The Fallout of Once-rich Lankan Economy A Comparative Analysis -Ahmad Bhuiyan


The South Asian island nation is facing the worst economic downturn in memory since its independence in 1948. At one time, Sri Lanka was the best in the region in terms of social indices. It was ahead of everyone in education. The garment sector was the first to enter South Asia in Sri Lanka. Sri Lanka was also a favorite destination of tourists. But the civil war did not allow the country to move forward. Due to lack of security, the garment industry moved to Bangladesh in the 80’s. The number of tourists also decreased in the meantime.

The country is heading towards hyper-inflation. Foreign exchange reserves have declined alarmingly. Daylong blackouts across the country & the empty fuel stations are perfect epitome of country’s dwindling economy. Acute food & energy shortages sparked widespread outrage among the mass public, which turned into anti-government protests too.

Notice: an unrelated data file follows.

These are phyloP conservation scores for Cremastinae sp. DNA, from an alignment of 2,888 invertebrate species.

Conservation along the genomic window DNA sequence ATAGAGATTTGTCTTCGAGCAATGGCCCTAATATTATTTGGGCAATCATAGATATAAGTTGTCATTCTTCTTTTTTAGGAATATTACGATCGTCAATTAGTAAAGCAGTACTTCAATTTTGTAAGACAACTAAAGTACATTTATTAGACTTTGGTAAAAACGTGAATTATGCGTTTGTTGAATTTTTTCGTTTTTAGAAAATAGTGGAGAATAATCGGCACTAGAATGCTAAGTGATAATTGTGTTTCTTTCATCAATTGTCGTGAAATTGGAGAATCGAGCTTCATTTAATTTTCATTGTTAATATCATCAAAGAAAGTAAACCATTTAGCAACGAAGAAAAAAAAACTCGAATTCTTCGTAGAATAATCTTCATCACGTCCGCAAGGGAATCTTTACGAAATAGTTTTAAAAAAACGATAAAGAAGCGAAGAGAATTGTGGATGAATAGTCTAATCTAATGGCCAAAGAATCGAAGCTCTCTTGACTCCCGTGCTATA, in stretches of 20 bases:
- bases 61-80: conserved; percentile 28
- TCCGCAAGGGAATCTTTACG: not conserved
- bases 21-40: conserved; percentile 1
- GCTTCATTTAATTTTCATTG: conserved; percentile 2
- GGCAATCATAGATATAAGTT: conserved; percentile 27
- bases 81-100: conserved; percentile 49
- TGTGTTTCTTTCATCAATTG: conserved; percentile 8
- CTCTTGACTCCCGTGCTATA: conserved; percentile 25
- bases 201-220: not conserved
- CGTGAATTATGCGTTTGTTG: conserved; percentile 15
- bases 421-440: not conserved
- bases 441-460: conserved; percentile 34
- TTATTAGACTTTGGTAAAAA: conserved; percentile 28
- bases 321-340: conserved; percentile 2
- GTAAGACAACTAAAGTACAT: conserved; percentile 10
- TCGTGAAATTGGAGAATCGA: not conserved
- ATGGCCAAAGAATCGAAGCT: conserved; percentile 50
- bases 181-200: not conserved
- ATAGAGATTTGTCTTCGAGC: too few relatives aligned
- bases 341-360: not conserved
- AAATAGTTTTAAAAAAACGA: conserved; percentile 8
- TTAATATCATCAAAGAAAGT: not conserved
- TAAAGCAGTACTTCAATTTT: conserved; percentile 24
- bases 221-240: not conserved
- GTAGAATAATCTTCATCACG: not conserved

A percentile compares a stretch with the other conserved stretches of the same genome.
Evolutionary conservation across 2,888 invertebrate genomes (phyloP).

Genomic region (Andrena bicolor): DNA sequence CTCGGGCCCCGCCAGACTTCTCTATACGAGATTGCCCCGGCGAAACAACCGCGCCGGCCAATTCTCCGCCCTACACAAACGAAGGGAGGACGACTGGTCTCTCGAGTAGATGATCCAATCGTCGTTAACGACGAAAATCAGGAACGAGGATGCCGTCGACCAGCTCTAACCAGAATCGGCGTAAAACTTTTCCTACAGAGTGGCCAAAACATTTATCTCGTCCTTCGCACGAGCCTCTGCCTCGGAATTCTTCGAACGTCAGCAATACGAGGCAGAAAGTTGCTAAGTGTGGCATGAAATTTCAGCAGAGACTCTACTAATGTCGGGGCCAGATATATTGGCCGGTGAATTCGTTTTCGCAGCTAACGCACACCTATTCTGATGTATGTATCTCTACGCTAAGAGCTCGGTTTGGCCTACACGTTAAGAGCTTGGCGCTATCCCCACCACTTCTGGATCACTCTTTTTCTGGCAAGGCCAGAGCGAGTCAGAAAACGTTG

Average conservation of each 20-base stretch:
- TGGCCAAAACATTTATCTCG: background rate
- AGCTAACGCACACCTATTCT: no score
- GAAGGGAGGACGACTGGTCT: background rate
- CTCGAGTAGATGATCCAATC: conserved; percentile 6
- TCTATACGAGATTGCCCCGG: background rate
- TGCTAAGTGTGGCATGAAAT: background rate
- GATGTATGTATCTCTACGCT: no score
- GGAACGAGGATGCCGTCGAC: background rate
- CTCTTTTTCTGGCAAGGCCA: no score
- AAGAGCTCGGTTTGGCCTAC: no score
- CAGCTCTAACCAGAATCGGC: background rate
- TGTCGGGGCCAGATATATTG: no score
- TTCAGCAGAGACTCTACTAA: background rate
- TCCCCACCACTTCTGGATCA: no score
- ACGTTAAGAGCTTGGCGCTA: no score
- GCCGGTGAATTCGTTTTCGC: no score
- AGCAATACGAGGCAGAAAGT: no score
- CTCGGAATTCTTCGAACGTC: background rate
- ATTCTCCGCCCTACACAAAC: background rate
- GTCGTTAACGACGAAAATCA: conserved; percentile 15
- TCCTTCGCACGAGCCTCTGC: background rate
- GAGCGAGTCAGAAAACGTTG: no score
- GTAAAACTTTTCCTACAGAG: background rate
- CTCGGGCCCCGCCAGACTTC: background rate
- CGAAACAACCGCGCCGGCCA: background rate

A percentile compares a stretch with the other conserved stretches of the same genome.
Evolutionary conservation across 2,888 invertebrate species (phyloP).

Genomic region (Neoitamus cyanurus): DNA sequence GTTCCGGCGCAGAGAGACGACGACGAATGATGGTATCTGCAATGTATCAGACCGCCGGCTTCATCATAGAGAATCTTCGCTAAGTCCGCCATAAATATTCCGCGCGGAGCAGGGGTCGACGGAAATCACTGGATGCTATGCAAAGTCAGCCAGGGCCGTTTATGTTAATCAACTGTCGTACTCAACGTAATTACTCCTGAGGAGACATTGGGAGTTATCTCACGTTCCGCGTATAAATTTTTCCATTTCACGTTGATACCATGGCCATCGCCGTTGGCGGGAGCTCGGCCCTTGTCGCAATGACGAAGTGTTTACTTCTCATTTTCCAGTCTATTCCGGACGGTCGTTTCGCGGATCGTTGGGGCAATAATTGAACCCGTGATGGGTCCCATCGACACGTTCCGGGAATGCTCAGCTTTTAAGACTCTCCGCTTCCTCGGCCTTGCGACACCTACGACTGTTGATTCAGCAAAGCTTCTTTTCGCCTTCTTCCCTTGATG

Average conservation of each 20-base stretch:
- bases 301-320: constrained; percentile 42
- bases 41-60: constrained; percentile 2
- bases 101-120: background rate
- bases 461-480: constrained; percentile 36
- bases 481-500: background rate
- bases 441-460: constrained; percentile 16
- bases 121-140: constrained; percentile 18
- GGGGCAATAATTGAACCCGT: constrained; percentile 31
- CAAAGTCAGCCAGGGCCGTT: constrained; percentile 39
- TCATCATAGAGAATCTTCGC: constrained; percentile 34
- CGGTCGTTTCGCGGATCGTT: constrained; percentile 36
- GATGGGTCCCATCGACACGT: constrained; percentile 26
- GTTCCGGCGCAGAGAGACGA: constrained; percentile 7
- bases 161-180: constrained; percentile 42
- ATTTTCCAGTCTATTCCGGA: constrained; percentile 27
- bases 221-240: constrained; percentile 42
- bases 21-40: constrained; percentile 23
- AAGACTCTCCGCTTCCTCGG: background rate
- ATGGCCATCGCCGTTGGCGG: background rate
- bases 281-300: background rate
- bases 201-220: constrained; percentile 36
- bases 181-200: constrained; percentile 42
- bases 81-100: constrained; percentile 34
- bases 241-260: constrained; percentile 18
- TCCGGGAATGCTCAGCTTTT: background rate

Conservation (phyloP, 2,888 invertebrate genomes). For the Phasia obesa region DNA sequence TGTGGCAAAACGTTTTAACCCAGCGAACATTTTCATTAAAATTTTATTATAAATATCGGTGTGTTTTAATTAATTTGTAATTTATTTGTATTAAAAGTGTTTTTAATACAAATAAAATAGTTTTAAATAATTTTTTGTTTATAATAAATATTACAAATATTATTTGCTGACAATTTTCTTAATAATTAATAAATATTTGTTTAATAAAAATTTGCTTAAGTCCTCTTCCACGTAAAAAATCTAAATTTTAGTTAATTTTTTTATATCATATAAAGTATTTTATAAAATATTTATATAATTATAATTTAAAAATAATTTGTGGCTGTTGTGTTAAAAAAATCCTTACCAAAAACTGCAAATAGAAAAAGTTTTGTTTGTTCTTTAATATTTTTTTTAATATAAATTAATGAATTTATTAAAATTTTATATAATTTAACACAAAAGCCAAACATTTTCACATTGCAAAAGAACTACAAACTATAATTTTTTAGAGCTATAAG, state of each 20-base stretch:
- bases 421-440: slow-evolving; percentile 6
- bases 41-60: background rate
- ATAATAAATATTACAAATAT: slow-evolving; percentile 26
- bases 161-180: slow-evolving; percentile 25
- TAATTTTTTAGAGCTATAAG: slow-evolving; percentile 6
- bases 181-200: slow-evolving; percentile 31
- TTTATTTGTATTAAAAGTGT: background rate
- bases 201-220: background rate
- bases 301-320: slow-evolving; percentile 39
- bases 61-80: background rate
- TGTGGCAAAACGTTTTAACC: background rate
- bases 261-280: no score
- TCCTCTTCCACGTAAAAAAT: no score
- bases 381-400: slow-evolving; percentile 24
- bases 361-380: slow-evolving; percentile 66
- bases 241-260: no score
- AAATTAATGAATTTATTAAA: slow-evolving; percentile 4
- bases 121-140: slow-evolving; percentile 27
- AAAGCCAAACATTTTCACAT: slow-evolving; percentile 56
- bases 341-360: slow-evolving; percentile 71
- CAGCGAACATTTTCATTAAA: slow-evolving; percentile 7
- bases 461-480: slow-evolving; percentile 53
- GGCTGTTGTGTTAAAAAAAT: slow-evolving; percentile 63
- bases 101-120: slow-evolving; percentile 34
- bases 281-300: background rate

After the end of the Civil War in 2006, Sri Lanka’s gross domestic product (GDP) continued to grow until 2012. At that time, the per capita income increased from US$ 1,436 to US$ 3,619, which was the highest in South Asia. The country also became an upper middle income country in 2019. But could not hold any achievement. As its growth slowed, the World Bank dropped them to low-middle-income countries the following year. After that due to the decline in exports, there was huge imbalance in the current income. Sri Lanka’s export products are mainly three, readymade garments, tea and rubber. Revenue from all three products has been declining, but the biggest downturn has been in the last two years, during the Epidemic. After all, they are in even greater crisis because of the Russia-Ukraine war.

The two events of 2019 are particularly significant for today’s fall of Sri Lanka. A bomb blast near the northern city of Colombo has killed at least 253 people and injured dozens more. Then the tourism industry, which contributes to GDP of its 10 percent, collapsed abruptly, posing serious pressure on foreign exchange reserves. The second incident happened by President Gotabaya Rajapaksa himself. As a popular measure, the VAT rate was reduced from 15 per cent to 8 per cent all of a sudden. At the same time, he abolished the system of Nation Building Tax & ‘Pay as you earn’. This measures had negative impact on revenue. Within just one year, the country’s VAT collection reduced by 50 percent.